> > --- In johnmuirtrail@yahoogroups.com, plockey@a...
          > wrote:
          > > > I just joined the group and thought I'd say hi.
          > My friend Brian
          > > and I
          > > > are leaving for the JMT on July 18. I was out
          > that way last
          > summer
          > > > and had some problems with altitude sickness. I
          > will be
          > > experimenting
          > > > with diamox and nifedipine. That combined with
          > an off-season
          > > > conditioning program that could win some a place
          > on a pro sports
          > > > team, I hope will give me a good trip on the
          > trail. I'm planning
          > > an
          > > > Alaska trip next summer and it might include
          > even greater
          > > altitude.
          > > > Has anyone on this group had any experience with
          > altitude
          > sickness?
          > > >
          > > > Paul
          >
          >


          =====
          Best regards,

          Thomas

          Thomas Taylor
          tgtaylor7@...
          http://profiles.yahoo.com/tgtaylor7
        • plockey@austin.rr.com
          Thomas I did see a physician about the problem but in the area where I m from Altitude problems are uncommon. My physician basically had to research the
          Message 4 of 8 , Jun 1, 2004
          • 0 Attachment
            Thomas
            I did see a physician about the problem but in the area where I'm
            from Altitude problems are uncommon. My physician basically had to
            research the problem himself. That is where I received the drugs that
            I intend to take with me on this trip,

            Last year when I made the trip I was over 9000ft within 8 hours of
            leaving Merced and over Cathedral Pass within 24 hours. Then Donohue
            pass 24 hours later. Not really much time to acclimate. I would guess
            that after starting the slide towards the symptoms of altitude
            sickness my body was never able to recover.

            Thanks for the advice.

            Paul



            --- In johnmuirtrail@yahoogroups.com, thomas taylor <tgtaylor7@y...>
            wrote:
            > Paul,
            >
            > Before you go, check with you physician as to the
            > reason you're sensitive to altitude. Every year
            > rescues are needed(usually at night)for people with an
            > underlying physical condition that suddenly becomes
            > acute with the altidude. Dont be one of them. Find
            > out now what the problem is.
            >
            > The reason that I'm making this recommendation is
            > because if you were in decent physical condition and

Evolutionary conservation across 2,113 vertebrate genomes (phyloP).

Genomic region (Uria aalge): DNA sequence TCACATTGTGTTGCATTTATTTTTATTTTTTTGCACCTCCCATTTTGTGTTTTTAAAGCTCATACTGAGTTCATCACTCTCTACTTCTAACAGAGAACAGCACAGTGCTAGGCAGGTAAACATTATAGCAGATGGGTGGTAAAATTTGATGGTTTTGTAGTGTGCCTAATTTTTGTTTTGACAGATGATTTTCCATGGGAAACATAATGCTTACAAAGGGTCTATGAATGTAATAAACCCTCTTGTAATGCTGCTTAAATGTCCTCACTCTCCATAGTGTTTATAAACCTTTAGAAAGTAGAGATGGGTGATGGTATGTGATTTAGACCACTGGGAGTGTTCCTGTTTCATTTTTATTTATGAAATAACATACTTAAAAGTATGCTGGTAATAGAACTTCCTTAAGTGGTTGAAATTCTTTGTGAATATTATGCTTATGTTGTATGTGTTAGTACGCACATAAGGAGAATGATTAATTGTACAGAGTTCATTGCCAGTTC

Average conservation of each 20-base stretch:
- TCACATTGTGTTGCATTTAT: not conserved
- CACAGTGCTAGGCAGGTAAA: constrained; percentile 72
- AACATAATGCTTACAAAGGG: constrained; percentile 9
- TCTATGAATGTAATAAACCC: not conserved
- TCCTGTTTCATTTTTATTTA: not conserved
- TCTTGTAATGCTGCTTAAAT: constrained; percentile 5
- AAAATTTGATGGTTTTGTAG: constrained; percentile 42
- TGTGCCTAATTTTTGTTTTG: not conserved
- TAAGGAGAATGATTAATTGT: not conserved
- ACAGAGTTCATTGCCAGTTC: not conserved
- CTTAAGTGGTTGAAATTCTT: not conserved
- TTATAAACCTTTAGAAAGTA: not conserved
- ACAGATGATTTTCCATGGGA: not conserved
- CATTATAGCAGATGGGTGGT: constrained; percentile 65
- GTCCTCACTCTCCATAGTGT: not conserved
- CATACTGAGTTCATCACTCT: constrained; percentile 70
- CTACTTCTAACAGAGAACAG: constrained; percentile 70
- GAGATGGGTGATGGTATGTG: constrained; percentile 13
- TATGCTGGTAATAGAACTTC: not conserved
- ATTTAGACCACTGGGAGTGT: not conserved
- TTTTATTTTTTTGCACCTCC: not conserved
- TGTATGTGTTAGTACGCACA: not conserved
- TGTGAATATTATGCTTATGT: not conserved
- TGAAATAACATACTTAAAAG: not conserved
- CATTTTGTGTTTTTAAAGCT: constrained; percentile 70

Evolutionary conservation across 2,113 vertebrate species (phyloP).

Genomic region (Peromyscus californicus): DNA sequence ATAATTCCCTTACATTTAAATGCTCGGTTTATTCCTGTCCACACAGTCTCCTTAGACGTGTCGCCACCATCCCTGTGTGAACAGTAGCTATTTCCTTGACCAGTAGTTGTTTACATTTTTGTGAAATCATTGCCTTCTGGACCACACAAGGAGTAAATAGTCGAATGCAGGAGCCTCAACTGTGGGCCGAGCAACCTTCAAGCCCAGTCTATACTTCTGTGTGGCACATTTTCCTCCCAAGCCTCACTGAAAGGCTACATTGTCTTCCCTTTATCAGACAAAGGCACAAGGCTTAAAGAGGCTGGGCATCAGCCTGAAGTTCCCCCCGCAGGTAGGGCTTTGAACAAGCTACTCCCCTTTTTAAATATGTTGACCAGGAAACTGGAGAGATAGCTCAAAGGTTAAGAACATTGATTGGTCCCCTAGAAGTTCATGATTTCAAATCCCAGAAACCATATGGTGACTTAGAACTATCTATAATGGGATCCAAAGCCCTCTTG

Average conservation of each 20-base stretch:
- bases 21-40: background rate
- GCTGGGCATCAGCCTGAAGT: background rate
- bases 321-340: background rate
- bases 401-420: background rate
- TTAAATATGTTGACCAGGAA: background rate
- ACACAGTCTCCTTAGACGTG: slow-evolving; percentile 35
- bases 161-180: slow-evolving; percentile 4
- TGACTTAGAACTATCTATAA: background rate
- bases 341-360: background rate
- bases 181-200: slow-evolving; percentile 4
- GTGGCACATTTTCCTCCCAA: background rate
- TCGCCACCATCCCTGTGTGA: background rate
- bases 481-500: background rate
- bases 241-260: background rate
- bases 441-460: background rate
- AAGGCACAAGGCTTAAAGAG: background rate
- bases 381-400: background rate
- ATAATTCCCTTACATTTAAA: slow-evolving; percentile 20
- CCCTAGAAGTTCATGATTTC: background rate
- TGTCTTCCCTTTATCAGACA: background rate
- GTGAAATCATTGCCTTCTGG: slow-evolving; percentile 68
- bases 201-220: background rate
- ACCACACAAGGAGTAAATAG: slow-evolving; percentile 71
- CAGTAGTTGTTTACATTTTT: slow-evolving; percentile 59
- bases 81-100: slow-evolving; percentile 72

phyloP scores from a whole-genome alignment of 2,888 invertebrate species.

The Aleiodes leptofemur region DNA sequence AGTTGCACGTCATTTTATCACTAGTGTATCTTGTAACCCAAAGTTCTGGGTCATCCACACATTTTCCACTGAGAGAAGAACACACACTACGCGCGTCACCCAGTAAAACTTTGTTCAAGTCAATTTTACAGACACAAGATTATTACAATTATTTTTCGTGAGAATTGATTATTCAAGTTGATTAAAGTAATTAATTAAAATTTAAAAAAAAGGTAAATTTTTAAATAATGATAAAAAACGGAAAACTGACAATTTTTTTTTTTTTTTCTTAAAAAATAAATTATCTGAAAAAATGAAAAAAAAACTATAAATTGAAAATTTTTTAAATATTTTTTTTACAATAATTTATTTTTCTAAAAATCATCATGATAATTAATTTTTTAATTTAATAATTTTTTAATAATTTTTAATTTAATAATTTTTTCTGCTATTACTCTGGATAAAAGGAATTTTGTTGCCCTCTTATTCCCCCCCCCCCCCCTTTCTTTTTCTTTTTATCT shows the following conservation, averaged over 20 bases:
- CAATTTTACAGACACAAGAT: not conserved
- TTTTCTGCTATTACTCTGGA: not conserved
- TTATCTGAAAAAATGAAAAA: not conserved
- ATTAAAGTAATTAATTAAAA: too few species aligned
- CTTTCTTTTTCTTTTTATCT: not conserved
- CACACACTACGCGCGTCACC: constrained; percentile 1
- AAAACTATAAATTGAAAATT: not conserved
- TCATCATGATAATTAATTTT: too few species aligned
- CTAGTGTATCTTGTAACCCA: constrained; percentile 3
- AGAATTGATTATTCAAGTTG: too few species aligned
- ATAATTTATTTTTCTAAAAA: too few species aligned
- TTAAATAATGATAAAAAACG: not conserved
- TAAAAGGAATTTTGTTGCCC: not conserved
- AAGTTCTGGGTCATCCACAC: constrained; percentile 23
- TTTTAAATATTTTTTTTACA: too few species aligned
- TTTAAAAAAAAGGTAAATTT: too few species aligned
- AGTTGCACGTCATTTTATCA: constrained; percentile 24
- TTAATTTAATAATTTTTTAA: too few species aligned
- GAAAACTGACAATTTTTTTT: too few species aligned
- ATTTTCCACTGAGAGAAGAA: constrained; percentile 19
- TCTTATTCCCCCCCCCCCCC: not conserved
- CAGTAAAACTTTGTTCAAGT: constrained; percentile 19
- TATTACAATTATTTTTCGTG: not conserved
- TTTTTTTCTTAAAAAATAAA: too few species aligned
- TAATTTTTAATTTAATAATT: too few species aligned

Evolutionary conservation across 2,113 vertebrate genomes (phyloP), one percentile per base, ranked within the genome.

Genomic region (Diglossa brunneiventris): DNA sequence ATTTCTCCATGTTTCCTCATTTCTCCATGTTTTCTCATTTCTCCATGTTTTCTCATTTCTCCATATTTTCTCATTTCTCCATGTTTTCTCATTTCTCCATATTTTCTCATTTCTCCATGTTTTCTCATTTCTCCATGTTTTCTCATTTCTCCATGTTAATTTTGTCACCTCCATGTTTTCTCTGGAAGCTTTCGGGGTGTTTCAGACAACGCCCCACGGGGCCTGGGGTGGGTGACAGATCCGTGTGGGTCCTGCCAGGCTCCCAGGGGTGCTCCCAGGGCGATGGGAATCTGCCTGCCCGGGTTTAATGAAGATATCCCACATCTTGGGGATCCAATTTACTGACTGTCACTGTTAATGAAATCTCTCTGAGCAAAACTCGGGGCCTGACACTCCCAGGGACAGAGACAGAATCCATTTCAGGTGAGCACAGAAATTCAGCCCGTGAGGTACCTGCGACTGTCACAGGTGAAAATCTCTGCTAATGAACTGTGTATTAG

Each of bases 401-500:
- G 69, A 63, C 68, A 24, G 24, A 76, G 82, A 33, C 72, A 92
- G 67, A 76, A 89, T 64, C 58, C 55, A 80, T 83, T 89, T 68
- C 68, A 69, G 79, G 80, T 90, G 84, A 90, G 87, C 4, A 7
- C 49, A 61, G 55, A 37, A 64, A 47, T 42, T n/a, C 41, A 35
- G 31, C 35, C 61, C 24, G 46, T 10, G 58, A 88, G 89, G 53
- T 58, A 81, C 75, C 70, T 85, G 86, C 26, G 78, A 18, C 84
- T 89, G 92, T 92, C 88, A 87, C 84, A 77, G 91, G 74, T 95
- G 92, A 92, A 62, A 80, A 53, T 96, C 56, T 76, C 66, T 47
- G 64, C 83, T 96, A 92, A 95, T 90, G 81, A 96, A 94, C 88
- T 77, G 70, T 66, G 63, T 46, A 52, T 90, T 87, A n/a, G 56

> started from the valley (4000'), you should have been
            > aclimated to the altitude by the time you started
            > hitting the passes.
            >
            >
            > --- plockey@a... wrote:
            > > Bill
            > > Last year I started at Yosemite Valley with the
            > > intention of heading
            > > south to Mt. Whitney. I live in Austin, Texas
            > > (~600ft of elevation).
            > > The trip started out fine spending the night near
            > > Sunrise. The next
            > > day I started feeling not so well after crossing
            > > Cathedral pass. By
            > > the time we made Tuolumne Meadows, that day I was
            > > just about
            > > finished. I puked for about the last 3 miles into
            > > camp. The next
            > > morning all was well until the accent of Donohue
            > > Pass. We spent the
            > > night near Waugh Lake and I exited the trail at
            > > Silver Lake that day.
            > > I would guess that my problem is at roughly 11,000
            > > ft.
            > >
            > > This year we do intend to spend a day and a half in
            > > Yosemite Valley.
            > > I hope it helps because I intend to make the entire
            > > trip regardless
            > > if I have to puke all the way down the trail. I hope
            > > that does not
            > > happen. I plan to take the drugs with me but would
            > > rather not use
            > > them unless I feel the effects of the altitude.
            > >
            > > I'm glad to hear about your friend's success in her
            > > return trip to
            > > the JMT. I'm hoping for a similar experience.
            > >
            > > Paul
            > >
            > >
            > >
            > > --- In johnmuirtrail@yahoogroups.com, "Bill"
            > > <dive_hike@y...> wrote:
            > > > Paul, you didn't say at what altitude you had a
            > > problem or how
            > > > quickly you reached that altitude. Let me offer
            > > an encouraging
            > > > story:
            > > >
            > > > Several years ago, I day hiked Mt. Whitney with a
            > > group of
            > > friends.
            > > > One person started having problems (vomiting) on
            > > the switchbacks.
            > > > Her husband stayed with her while the rest of the
            > > group summited.
            > > > Amazingly she was able to summit (may not have
            > > been the smartest
            > > > thing to do), and she was still puking all the way
            > > down to the
            > > > bathrooms at high camp. At that point she started
            > > feeling better,
            > > > and was strong the rest of the hike.
            > > >
            > > > A couple of years later, she, her husband and I,
            > > through hiked the
            > > > JMT north to south. We spent 2 nights in Yosemite
            > > Valley before we
            > > > started. She was fine going over the early passes
            > > (Cathedral,